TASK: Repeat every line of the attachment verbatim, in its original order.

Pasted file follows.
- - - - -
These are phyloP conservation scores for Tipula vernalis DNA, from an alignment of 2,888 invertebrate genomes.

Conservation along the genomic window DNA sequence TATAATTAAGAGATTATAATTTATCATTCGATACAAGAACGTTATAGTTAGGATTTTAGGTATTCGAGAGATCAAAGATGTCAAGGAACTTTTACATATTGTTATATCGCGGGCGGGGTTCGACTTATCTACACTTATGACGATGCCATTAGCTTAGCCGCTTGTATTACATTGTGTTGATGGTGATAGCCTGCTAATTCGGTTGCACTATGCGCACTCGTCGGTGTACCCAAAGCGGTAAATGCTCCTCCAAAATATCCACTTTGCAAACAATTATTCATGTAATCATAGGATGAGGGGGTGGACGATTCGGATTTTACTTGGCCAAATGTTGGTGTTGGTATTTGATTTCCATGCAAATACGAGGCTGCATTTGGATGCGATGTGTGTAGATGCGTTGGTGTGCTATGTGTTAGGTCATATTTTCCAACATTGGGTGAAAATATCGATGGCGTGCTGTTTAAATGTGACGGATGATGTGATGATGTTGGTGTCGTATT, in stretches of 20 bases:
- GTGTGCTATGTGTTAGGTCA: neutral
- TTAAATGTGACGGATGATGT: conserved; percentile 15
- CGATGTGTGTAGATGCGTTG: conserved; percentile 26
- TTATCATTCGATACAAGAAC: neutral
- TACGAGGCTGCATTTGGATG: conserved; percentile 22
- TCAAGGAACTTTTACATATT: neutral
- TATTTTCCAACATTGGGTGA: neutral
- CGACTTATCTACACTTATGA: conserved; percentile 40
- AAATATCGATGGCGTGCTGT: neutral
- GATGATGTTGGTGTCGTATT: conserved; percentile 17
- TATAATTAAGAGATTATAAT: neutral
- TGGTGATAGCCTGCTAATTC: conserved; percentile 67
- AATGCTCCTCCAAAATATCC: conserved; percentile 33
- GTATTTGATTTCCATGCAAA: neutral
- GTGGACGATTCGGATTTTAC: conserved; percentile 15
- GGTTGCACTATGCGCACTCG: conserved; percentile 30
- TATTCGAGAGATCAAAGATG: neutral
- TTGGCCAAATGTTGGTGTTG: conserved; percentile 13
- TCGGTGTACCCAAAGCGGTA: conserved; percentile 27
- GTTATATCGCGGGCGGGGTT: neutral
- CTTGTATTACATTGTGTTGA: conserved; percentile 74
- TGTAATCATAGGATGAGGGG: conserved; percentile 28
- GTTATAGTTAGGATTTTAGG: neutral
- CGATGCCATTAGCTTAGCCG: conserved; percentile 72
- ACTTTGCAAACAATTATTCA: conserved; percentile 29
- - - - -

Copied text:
These are phyloP conservation scores for Tipula vernalis DNA, from an alignment of 2,888 invertebrate genomes.

Conservation along the genomic window DNA sequence TATAATTAAGAGATTATAATTTATCATTCGATACAAGAACGTTATAGTTAGGATTTTAGGTATTCGAGAGATCAAAGATGTCAAGGAACTTTTACATATTGTTATATCGCGGGCGGGGTTCGACTTATCTACACTTATGACGATGCCATTAGCTTAGCCGCTTGTATTACATTGTGTTGATGGTGATAGCCTGCTAATTCGGTTGCACTATGCGCACTCGTCGGTGTACCCAAAGCGGTAAATGCTCCTCCAAAATATCCACTTTGCAAACAATTATTCATGTAATCATAGGATGAGGGGGTGGACGATTCGGATTTTACTTGGCCAAATGTTGGTGTTGGTATTTGATTTCCATGCAAATACGAGGCTGCATTTGGATGCGATGTGTGTAGATGCGTTGGTGTGCTATGTGTTAGGTCATATTTTCCAACATTGGGTGAAAATATCGATGGCGTGCTGTTTAAATGTGACGGATGATGTGATGATGTTGGTGTCGTATT, in stretches of 20 bases:
- GTGTGCTATGTGTTAGGTCA: neutral
- TTAAATGTGACGGATGATGT: conserved; percentile 15
- CGATGTGTGTAGATGCGTTG: conserved; percentile 26
- TTATCATTCGATACAAGAAC: neutral
- TACGAGGCTGCATTTGGATG: conserved; percentile 22
- TCAAGGAACTTTTACATATT: neutral
- TATTTTCCAACATTGGGTGA: neutral
- CGACTTATCTACACTTATGA: conserved; percentile 40
- AAATATCGATGGCGTGCTGT: neutral
- GATGATGTTGGTGTCGTATT: conserved; percentile 17
- TATAATTAAGAGATTATAAT: neutral
- TGGTGATAGCCTGCTAATTC: conserved; percentile 67
- AATGCTCCTCCAAAATATCC: conserved; percentile 33
- GTATTTGATTTCCATGCAAA: neutral
- GTGGACGATTCGGATTTTAC: conserved; percentile 15
- GGTTGCACTATGCGCACTCG: conserved; percentile 30
- TATTCGAGAGATCAAAGATG: neutral
- TTGGCCAAATGTTGGTGTTG: conserved; percentile 13
- TCGGTGTACCCAAAGCGGTA: conserved; percentile 27
- GTTATATCGCGGGCGGGGTT: neutral
- CTTGTATTACATTGTGTTGA: conserved; percentile 74
- TGTAATCATAGGATGAGGGG: conserved; percentile 28
- GTTATAGTTAGGATTTTAGG: neutral
- CGATGCCATTAGCTTAGCCG: conserved; percentile 72
- ACTTTGCAAACAATTATTCA: conserved; percentile 29